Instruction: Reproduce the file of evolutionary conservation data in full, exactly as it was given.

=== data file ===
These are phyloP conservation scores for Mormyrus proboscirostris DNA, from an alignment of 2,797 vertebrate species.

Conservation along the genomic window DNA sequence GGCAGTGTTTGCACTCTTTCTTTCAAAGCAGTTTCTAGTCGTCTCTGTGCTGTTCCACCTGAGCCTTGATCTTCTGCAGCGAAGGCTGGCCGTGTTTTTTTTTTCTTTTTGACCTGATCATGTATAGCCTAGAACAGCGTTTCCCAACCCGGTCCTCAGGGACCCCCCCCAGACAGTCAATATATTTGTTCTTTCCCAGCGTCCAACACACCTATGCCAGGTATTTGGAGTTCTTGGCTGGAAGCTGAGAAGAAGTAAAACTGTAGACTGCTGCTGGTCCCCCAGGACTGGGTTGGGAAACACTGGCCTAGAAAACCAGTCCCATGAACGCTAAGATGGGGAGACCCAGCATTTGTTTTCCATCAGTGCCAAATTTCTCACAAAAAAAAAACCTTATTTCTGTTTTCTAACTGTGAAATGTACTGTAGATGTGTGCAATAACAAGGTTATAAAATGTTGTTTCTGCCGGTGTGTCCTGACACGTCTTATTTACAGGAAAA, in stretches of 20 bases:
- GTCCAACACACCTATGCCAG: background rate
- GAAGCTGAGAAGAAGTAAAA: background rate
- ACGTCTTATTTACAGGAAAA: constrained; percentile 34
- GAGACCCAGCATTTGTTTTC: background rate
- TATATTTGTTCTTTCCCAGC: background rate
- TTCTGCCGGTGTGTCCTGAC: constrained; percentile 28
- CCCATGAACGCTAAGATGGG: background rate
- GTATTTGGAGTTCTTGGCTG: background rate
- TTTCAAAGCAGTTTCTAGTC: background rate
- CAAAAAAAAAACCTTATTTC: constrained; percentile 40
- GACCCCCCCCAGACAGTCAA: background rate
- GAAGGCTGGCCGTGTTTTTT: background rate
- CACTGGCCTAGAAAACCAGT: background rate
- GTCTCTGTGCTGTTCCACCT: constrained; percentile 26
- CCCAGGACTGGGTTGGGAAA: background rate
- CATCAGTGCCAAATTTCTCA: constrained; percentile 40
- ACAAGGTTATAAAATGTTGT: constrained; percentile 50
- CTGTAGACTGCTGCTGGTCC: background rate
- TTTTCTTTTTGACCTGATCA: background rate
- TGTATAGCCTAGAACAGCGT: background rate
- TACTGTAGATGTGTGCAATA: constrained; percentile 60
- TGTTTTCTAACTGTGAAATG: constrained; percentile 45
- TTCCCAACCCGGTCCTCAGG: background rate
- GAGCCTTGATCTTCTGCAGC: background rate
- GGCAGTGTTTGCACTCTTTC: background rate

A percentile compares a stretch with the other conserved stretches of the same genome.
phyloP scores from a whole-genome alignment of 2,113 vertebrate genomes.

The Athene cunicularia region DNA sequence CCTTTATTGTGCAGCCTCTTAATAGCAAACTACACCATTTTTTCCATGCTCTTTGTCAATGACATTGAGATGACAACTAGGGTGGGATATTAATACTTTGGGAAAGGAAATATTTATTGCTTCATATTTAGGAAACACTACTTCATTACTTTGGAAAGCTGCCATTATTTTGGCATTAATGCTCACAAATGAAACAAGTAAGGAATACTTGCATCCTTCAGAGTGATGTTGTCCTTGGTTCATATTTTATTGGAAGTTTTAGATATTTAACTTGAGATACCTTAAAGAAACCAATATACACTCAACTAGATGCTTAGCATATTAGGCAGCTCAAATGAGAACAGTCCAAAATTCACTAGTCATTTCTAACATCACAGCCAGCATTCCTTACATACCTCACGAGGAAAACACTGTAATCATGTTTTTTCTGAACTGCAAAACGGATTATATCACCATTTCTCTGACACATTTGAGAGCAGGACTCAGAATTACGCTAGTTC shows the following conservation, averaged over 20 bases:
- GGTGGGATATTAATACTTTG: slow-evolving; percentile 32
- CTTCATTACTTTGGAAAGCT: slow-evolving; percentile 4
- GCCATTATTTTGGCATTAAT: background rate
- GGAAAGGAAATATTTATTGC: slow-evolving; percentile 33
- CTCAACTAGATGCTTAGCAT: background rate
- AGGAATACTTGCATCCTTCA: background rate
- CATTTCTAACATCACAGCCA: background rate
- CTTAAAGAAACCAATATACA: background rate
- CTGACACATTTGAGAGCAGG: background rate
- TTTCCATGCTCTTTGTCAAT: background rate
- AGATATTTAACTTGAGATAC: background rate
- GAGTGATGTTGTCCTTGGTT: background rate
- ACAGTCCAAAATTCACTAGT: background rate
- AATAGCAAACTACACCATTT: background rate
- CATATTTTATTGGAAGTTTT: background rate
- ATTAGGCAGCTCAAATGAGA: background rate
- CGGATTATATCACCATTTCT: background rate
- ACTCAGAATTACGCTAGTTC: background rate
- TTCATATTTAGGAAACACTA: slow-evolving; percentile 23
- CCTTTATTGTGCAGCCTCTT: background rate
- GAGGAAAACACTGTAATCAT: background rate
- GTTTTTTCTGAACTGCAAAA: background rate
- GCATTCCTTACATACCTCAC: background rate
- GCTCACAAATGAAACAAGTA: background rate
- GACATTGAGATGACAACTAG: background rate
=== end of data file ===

These are phyloP conservation scores for Mormyrus proboscirostris DNA, from an alignment of 2,797 vertebrate species.

Conservation along the genomic window DNA sequence GGCAGTGTTTGCACTCTTTCTTTCAAAGCAGTTTCTAGTCGTCTCTGTGCTGTTCCACCTGAGCCTTGATCTTCTGCAGCGAAGGCTGGCCGTGTTTTTTTTTTCTTTTTGACCTGATCATGTATAGCCTAGAACAGCGTTTCCCAACCCGGTCCTCAGGGACCCCCCCCAGACAGTCAATATATTTGTTCTTTCCCAGCGTCCAACACACCTATGCCAGGTATTTGGAGTTCTTGGCTGGAAGCTGAGAAGAAGTAAAACTGTAGACTGCTGCTGGTCCCCCAGGACTGGGTTGGGAAACACTGGCCTAGAAAACCAGTCCCATGAACGCTAAGATGGGGAGACCCAGCATTTGTTTTCCATCAGTGCCAAATTTCTCACAAAAAAAAAACCTTATTTCTGTTTTCTAACTGTGAAATGTACTGTAGATGTGTGCAATAACAAGGTTATAAAATGTTGTTTCTGCCGGTGTGTCCTGACACGTCTTATTTACAGGAAAA, in stretches of 20 bases:
- GTCCAACACACCTATGCCAG: background rate
- GAAGCTGAGAAGAAGTAAAA: background rate
- ACGTCTTATTTACAGGAAAA: constrained; percentile 34
- GAGACCCAGCATTTGTTTTC: background rate
- TATATTTGTTCTTTCCCAGC: background rate
- TTCTGCCGGTGTGTCCTGAC: constrained; percentile 28
- CCCATGAACGCTAAGATGGG: background rate
- GTATTTGGAGTTCTTGGCTG: background rate
- TTTCAAAGCAGTTTCTAGTC: background rate
- CAAAAAAAAAACCTTATTTC: constrained; percentile 40
- GACCCCCCCCAGACAGTCAA: background rate
- GAAGGCTGGCCGTGTTTTTT: background rate
- CACTGGCCTAGAAAACCAGT: background rate
- GTCTCTGTGCTGTTCCACCT: constrained; percentile 26
- CCCAGGACTGGGTTGGGAAA: background rate
- CATCAGTGCCAAATTTCTCA: constrained; percentile 40
- ACAAGGTTATAAAATGTTGT: constrained; percentile 50
- CTGTAGACTGCTGCTGGTCC: background rate
- TTTTCTTTTTGACCTGATCA: background rate
- TGTATAGCCTAGAACAGCGT: background rate
- TACTGTAGATGTGTGCAATA: constrained; percentile 60
- TGTTTTCTAACTGTGAAATG: constrained; percentile 45
- TTCCCAACCCGGTCCTCAGG: background rate
- GAGCCTTGATCTTCTGCAGC: background rate
- GGCAGTGTTTGCACTCTTTC: background rate

A percentile compares a stretch with the other conserved stretches of the same genome.
phyloP scores from a whole-genome alignment of 2,113 vertebrate genomes.

The Athene cunicularia region DNA sequence CCTTTATTGTGCAGCCTCTTAATAGCAAACTACACCATTTTTTCCATGCTCTTTGTCAATGACATTGAGATGACAACTAGGGTGGGATATTAATACTTTGGGAAAGGAAATATTTATTGCTTCATATTTAGGAAACACTACTTCATTACTTTGGAAAGCTGCCATTATTTTGGCATTAATGCTCACAAATGAAACAAGTAAGGAATACTTGCATCCTTCAGAGTGATGTTGTCCTTGGTTCATATTTTATTGGAAGTTTTAGATATTTAACTTGAGATACCTTAAAGAAACCAATATACACTCAACTAGATGCTTAGCATATTAGGCAGCTCAAATGAGAACAGTCCAAAATTCACTAGTCATTTCTAACATCACAGCCAGCATTCCTTACATACCTCACGAGGAAAACACTGTAATCATGTTTTTTCTGAACTGCAAAACGGATTATATCACCATTTCTCTGACACATTTGAGAGCAGGACTCAGAATTACGCTAGTTC shows the following conservation, averaged over 20 bases:
- GGTGGGATATTAATACTTTG: slow-evolving; percentile 32
- CTTCATTACTTTGGAAAGCT: slow-evolving; percentile 4
- GCCATTATTTTGGCATTAAT: background rate
- GGAAAGGAAATATTTATTGC: slow-evolving; percentile 33
- CTCAACTAGATGCTTAGCAT: background rate
- AGGAATACTTGCATCCTTCA: background rate
- CATTTCTAACATCACAGCCA: background rate
- CTTAAAGAAACCAATATACA: background rate
- CTGACACATTTGAGAGCAGG: background rate
- TTTCCATGCTCTTTGTCAAT: background rate
- AGATATTTAACTTGAGATAC: background rate
- GAGTGATGTTGTCCTTGGTT: background rate
- ACAGTCCAAAATTCACTAGT: background rate
- AATAGCAAACTACACCATTT: background rate
- CATATTTTATTGGAAGTTTT: background rate
- ATTAGGCAGCTCAAATGAGA: background rate
- CGGATTATATCACCATTTCT: background rate
- ACTCAGAATTACGCTAGTTC: background rate
- TTCATATTTAGGAAACACTA: slow-evolving; percentile 23
- CCTTTATTGTGCAGCCTCTT: background rate
- GAGGAAAACACTGTAATCAT: background rate
- GTTTTTTCTGAACTGCAAAA: background rate
- GCATTCCTTACATACCTCAC: background rate
- GCTCACAAATGAAACAAGTA: background rate
- GACATTGAGATGACAACTAG: background rate